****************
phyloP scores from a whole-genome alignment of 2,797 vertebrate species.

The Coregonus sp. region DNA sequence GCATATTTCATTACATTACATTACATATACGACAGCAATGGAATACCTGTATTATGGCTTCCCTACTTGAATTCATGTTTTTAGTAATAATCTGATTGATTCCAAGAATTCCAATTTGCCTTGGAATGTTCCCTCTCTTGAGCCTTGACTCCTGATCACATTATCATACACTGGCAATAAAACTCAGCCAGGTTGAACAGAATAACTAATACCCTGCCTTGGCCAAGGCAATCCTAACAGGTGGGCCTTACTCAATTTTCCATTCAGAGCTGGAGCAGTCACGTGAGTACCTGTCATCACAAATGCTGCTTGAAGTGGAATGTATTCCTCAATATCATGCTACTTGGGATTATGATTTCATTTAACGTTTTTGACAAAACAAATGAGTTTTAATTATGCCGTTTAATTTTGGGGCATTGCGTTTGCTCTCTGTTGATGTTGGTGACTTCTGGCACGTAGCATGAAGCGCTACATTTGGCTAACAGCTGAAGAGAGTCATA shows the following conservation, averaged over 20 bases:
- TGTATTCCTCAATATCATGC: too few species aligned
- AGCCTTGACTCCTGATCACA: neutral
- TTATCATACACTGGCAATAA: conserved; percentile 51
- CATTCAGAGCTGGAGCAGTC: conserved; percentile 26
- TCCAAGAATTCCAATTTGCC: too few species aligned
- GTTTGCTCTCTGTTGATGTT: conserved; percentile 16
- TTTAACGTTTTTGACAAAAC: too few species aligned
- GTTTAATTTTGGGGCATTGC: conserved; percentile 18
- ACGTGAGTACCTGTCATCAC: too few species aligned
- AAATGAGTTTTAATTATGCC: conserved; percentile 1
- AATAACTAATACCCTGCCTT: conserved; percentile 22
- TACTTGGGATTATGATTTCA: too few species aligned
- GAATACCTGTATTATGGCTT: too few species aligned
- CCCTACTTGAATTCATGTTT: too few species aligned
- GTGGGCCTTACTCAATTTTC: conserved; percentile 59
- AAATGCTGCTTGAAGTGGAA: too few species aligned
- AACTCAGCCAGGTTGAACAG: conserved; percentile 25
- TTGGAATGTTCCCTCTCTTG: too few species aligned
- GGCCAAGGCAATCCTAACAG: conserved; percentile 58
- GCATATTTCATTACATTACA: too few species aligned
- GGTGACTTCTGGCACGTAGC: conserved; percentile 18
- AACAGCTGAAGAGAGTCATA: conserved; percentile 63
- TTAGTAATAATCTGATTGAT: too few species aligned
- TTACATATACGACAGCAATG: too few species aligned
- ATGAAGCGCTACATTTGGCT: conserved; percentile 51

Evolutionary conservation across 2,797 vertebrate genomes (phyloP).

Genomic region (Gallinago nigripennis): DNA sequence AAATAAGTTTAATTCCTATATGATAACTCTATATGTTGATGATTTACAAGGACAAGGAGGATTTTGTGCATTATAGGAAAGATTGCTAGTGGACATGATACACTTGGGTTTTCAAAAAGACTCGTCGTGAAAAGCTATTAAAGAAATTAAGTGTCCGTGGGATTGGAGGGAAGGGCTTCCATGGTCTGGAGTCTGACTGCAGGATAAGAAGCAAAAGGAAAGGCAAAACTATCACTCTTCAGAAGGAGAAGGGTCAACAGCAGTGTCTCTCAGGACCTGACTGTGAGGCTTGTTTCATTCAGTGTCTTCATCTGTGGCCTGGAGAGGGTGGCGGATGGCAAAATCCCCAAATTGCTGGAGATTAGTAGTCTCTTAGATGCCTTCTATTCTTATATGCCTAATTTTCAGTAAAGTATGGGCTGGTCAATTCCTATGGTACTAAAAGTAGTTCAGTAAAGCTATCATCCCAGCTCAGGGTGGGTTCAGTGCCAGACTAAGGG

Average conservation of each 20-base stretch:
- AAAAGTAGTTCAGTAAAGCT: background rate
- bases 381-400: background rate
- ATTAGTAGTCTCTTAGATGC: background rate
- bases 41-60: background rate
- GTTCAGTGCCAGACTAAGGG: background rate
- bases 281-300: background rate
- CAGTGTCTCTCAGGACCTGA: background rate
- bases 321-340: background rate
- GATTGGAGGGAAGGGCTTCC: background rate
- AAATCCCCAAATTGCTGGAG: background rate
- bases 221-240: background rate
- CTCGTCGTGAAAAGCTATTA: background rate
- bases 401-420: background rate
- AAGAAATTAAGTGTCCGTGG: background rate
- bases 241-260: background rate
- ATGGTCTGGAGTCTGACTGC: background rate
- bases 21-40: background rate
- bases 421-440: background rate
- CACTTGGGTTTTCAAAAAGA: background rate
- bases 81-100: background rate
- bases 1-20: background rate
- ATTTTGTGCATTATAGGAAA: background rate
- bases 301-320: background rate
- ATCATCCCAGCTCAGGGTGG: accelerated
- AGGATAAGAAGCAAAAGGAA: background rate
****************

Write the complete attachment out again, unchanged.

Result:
phyloP scores from a whole-genome alignment of 2,797 vertebrate species.

The Coregonus sp. region DNA sequence GCATATTTCATTACATTACATTACATATACGACAGCAATGGAATACCTGTATTATGGCTTCCCTACTTGAATTCATGTTTTTAGTAATAATCTGATTGATTCCAAGAATTCCAATTTGCCTTGGAATGTTCCCTCTCTTGAGCCTTGACTCCTGATCACATTATCATACACTGGCAATAAAACTCAGCCAGGTTGAACAGAATAACTAATACCCTGCCTTGGCCAAGGCAATCCTAACAGGTGGGCCTTACTCAATTTTCCATTCAGAGCTGGAGCAGTCACGTGAGTACCTGTCATCACAAATGCTGCTTGAAGTGGAATGTATTCCTCAATATCATGCTACTTGGGATTATGATTTCATTTAACGTTTTTGACAAAACAAATGAGTTTTAATTATGCCGTTTAATTTTGGGGCATTGCGTTTGCTCTCTGTTGATGTTGGTGACTTCTGGCACGTAGCATGAAGCGCTACATTTGGCTAACAGCTGAAGAGAGTCATA shows the following conservation, averaged over 20 bases:
- TGTATTCCTCAATATCATGC: too few species aligned
- AGCCTTGACTCCTGATCACA: neutral
- TTATCATACACTGGCAATAA: conserved; percentile 51
- CATTCAGAGCTGGAGCAGTC: conserved; percentile 26
- TCCAAGAATTCCAATTTGCC: too few species aligned
- GTTTGCTCTCTGTTGATGTT: conserved; percentile 16
- TTTAACGTTTTTGACAAAAC: too few species aligned
- GTTTAATTTTGGGGCATTGC: conserved; percentile 18
- ACGTGAGTACCTGTCATCAC: too few species aligned
- AAATGAGTTTTAATTATGCC: conserved; percentile 1
- AATAACTAATACCCTGCCTT: conserved; percentile 22
- TACTTGGGATTATGATTTCA: too few species aligned
- GAATACCTGTATTATGGCTT: too few species aligned
- CCCTACTTGAATTCATGTTT: too few species aligned
- GTGGGCCTTACTCAATTTTC: conserved; percentile 59
- AAATGCTGCTTGAAGTGGAA: too few species aligned
- AACTCAGCCAGGTTGAACAG: conserved; percentile 25
- TTGGAATGTTCCCTCTCTTG: too few species aligned
- GGCCAAGGCAATCCTAACAG: conserved; percentile 58
- GCATATTTCATTACATTACA: too few species aligned
- GGTGACTTCTGGCACGTAGC: conserved; percentile 18
- AACAGCTGAAGAGAGTCATA: conserved; percentile 63
- TTAGTAATAATCTGATTGAT: too few species aligned
- TTACATATACGACAGCAATG: too few species aligned
- ATGAAGCGCTACATTTGGCT: conserved; percentile 51

Evolutionary conservation across 2,797 vertebrate genomes (phyloP).

Genomic region (Gallinago nigripennis): DNA sequence AAATAAGTTTAATTCCTATATGATAACTCTATATGTTGATGATTTACAAGGACAAGGAGGATTTTGTGCATTATAGGAAAGATTGCTAGTGGACATGATACACTTGGGTTTTCAAAAAGACTCGTCGTGAAAAGCTATTAAAGAAATTAAGTGTCCGTGGGATTGGAGGGAAGGGCTTCCATGGTCTGGAGTCTGACTGCAGGATAAGAAGCAAAAGGAAAGGCAAAACTATCACTCTTCAGAAGGAGAAGGGTCAACAGCAGTGTCTCTCAGGACCTGACTGTGAGGCTTGTTTCATTCAGTGTCTTCATCTGTGGCCTGGAGAGGGTGGCGGATGGCAAAATCCCCAAATTGCTGGAGATTAGTAGTCTCTTAGATGCCTTCTATTCTTATATGCCTAATTTTCAGTAAAGTATGGGCTGGTCAATTCCTATGGTACTAAAAGTAGTTCAGTAAAGCTATCATCCCAGCTCAGGGTGGGTTCAGTGCCAGACTAAGGG

Average conservation of each 20-base stretch:
- AAAAGTAGTTCAGTAAAGCT: background rate
- bases 381-400: background rate
- ATTAGTAGTCTCTTAGATGC: background rate
- bases 41-60: background rate
- GTTCAGTGCCAGACTAAGGG: background rate
- bases 281-300: background rate
- CAGTGTCTCTCAGGACCTGA: background rate
- bases 321-340: background rate
- GATTGGAGGGAAGGGCTTCC: background rate
- AAATCCCCAAATTGCTGGAG: background rate
- bases 221-240: background rate
- CTCGTCGTGAAAAGCTATTA: background rate
- bases 401-420: background rate
- AAGAAATTAAGTGTCCGTGG: background rate
- bases 241-260: background rate
- ATGGTCTGGAGTCTGACTGC: background rate
- bases 21-40: background rate
- bases 421-440: background rate
- CACTTGGGTTTTCAAAAAGA: background rate
- bases 81-100: background rate
- bases 1-20: background rate
- ATTTTGTGCATTATAGGAAA: background rate
- bases 301-320: background rate
- ATCATCCCAGCTCAGGGTGG: accelerated
- AGGATAAGAAGCAAAAGGAA: background rate